The vision for doing this in our District begins in your congregation and community and extends through everything we do together. We need to cultivate this love for our neighbors by mission and ministry that intentionally cares for, serves, teaches, sacrifices for, and shares the Gospel of Jesus Christ to those with whom we come into contact in our daily vocations, as well as those chance encounters with strangers along the way (as situation and opportunity afford). And our intentional outreach and mission efforts set forth by District initiatives help us do just that.
To love others like that will stretch us all. It involves risk and vulnerability. We may end up feeling hurt, rejected, and / or sense that we have extended ourselves too far. Yet there is a place for taking a risk for the sake of those we love in the name of Jesus without compromising the faith that defines our practice. At times, this means we’ll need to learn to become comfortable feeling uncomfortable, to take salutary risks, and to stretch ourselves. Such willingness and love begins at home. It includes the likes of family members, congregational members, and community members. It includes the saved and the unsaved.
We will never put truth at risk for the sake of love—nor will we ever compromise love for truth’s sake. We will always speak the truth in love, but only after we have earned the right to speak through our selfless service to others in love. This also means we are willing to give a voice to those who are lost and condemned in their trespasses and sins. It means being willing to risk loving them for the sake of the Gospel.
Love Our Lutheran Theology
Even as God’s Law demands that we do something, it remains powerless to create in us what it demands from us. In other words, the Law cannot produce either love or good works. Even more, every time the Law commands us to do something, it also accuses us and condemns us for our failure to do so (Rom. 3:20).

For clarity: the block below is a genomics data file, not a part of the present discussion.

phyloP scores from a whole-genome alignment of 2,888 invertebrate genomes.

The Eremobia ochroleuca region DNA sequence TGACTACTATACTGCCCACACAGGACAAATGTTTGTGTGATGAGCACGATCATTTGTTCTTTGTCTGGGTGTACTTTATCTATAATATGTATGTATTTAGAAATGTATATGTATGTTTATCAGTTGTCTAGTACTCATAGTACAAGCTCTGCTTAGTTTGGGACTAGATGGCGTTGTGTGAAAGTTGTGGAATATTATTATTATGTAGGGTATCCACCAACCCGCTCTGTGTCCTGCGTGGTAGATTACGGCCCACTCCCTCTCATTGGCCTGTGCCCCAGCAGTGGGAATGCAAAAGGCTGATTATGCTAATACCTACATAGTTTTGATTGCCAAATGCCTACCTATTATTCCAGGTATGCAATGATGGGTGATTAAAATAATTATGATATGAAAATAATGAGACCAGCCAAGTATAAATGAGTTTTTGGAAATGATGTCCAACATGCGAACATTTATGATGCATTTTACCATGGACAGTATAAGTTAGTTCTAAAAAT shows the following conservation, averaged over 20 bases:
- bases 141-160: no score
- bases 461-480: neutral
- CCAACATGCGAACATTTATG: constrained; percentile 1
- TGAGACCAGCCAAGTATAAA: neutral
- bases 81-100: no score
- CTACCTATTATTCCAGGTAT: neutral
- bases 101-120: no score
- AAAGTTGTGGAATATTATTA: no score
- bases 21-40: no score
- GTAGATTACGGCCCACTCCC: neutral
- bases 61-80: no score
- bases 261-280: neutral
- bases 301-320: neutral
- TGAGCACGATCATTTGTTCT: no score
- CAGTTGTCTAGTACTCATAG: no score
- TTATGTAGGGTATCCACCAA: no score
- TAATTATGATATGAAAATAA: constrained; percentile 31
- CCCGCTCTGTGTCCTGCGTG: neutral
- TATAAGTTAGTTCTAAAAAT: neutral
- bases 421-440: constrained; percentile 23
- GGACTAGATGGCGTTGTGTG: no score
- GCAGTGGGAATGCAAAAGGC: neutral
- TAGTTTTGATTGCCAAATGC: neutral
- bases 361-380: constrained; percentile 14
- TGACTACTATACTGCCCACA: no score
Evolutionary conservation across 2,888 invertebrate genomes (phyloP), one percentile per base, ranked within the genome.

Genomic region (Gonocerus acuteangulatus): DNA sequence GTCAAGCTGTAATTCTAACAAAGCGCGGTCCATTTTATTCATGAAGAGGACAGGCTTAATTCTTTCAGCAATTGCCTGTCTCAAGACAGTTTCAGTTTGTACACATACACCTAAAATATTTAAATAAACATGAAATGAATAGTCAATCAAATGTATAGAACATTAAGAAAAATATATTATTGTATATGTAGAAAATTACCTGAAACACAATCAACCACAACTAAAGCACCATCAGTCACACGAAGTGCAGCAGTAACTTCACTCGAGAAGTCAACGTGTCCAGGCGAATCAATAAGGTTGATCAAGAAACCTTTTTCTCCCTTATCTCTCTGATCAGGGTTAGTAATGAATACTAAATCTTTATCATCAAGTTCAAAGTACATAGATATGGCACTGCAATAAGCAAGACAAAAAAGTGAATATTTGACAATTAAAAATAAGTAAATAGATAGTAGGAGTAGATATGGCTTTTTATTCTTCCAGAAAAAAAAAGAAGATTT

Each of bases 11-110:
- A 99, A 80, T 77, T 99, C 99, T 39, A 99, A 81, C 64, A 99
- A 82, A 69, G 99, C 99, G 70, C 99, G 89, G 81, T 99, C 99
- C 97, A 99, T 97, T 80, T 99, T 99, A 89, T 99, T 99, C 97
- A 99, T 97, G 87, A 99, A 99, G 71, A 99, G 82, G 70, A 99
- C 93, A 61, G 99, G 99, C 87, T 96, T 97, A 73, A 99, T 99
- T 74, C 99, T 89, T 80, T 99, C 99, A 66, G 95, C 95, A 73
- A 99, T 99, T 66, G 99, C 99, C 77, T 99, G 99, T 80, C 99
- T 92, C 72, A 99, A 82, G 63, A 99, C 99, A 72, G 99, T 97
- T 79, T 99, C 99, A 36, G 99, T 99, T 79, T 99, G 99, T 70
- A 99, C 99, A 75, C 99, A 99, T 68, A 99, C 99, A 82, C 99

Since this is so, Jesus’ command to “Go and do likewise” is not a word of invitation; ultimately, it’s a word of condemnation. Yes, of course we should go and be like the Samaritan. God’s commandments are very clear, and we ought to strive with all our might to do them willingly and happily. However, Jesus came to show us that we could never love like the Samaritan unless we know that He Himself is actually the true “Samaritan.”
“Go and do likewise” was the ultimate answer to the lawyer’s question of “What must I do to inherit eternal life?” Yet Jesus answered knowing the lawyer would not and could not go and do likewise. The lawyer thought he was pretty good at keeping God’s Law, but he wasn’t. You and I think we are pretty good at loving our neighbors. We aren’t. So when Jesus tells this parable, He wants us to identify with every person in the parable except the good Samaritan. He reserves that role for Himself.
In other words, we are the priest, we are the Levite. Too often, our religion is only skin deep; we fail to “go and do likewise.” We are sick with the sin of selfishness. Even more, we are the man left for dead. We are the man who’s been wounded and assaulted by the devil, the world, and our own sinful flesh. Like a cancer ravaging the body, our selfishness and the selfishness of others smack us and attack us.
The cruelty of others wounds us, our own selfishness condemns us, and Satan’s accusation oppresses us. As a result, we crave compassion. We long for mercy. We need someone to rescue us. We need someone to come and heal us!
This parable tells of that rescue. This parable tells of that healing. It’s a picture of God’s amazing grace, not some new demand placed upon the human race. It’s a divine medicine and healing balm that brings life, forgiveness, and a protecting calm.
When we see ourselves as this broken, beaten, and abandoned man, then we can see the desperation of our condition; then we can see how diseased we truly are. Lying in a ditch of despair, we know firsthand that this world is cruel, that people are cruel. They sin against us, and they scar us. Their lack of compassion hurts us, and their words haunt us.